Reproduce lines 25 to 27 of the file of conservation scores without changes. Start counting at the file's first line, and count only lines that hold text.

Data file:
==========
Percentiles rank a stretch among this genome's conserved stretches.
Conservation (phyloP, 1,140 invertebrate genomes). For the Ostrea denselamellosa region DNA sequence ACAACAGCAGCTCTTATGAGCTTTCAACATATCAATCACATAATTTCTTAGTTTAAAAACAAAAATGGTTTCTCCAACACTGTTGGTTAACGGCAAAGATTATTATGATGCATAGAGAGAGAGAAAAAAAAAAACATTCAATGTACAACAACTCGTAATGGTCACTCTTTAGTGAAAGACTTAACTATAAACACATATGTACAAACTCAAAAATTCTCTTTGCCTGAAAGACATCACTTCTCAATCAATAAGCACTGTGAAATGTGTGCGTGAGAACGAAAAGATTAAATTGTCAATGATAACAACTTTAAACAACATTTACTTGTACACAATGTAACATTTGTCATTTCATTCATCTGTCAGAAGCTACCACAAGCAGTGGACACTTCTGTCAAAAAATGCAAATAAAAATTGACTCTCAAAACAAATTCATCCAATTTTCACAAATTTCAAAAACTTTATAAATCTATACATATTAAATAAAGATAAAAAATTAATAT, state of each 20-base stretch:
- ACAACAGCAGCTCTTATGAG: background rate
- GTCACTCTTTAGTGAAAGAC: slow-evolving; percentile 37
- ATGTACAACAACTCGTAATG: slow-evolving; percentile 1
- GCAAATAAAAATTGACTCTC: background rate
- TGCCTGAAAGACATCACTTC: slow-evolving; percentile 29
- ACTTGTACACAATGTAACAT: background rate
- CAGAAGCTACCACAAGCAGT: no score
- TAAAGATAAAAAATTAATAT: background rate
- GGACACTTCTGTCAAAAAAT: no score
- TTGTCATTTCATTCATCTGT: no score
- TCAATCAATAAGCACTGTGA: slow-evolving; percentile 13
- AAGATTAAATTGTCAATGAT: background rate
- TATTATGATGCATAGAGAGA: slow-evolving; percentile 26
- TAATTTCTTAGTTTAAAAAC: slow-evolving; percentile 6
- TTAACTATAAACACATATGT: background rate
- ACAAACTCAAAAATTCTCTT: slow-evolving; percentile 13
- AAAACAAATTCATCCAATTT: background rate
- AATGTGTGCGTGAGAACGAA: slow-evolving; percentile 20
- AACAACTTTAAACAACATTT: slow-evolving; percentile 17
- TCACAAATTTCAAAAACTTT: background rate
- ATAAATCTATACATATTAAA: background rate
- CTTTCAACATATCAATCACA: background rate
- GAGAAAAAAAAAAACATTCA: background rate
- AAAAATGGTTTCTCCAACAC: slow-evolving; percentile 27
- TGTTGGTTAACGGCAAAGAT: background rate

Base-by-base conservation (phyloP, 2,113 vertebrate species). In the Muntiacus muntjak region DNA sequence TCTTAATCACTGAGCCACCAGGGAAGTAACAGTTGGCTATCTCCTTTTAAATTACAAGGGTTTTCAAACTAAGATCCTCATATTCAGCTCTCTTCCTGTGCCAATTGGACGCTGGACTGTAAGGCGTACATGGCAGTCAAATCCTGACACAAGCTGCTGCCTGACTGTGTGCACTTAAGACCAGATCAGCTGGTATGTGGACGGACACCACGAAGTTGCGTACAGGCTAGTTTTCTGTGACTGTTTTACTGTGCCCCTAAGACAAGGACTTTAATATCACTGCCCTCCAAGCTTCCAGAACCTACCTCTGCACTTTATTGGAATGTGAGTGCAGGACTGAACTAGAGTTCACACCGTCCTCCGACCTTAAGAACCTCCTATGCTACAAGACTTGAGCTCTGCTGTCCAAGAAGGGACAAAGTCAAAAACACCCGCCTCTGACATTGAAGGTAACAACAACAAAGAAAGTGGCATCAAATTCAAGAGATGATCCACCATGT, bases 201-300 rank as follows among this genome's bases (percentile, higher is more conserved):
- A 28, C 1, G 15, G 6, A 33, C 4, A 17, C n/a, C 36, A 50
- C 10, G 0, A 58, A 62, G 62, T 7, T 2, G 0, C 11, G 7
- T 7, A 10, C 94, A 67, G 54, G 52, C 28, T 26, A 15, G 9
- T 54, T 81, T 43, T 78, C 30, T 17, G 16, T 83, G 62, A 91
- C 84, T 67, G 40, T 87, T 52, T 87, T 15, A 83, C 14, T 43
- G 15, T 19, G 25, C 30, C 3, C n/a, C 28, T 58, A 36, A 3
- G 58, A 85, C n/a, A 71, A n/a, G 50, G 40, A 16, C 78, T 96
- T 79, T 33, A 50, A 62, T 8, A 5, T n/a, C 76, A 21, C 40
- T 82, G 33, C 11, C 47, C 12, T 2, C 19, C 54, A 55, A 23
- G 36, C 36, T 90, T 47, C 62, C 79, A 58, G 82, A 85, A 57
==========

- GAGAAAAAAAAAAACATTCA: background rate
- AAAAATGGTTTCTCCAACAC: slow-evolving; percentile 27
- TGTTGGTTAACGGCAAAGAT: background rate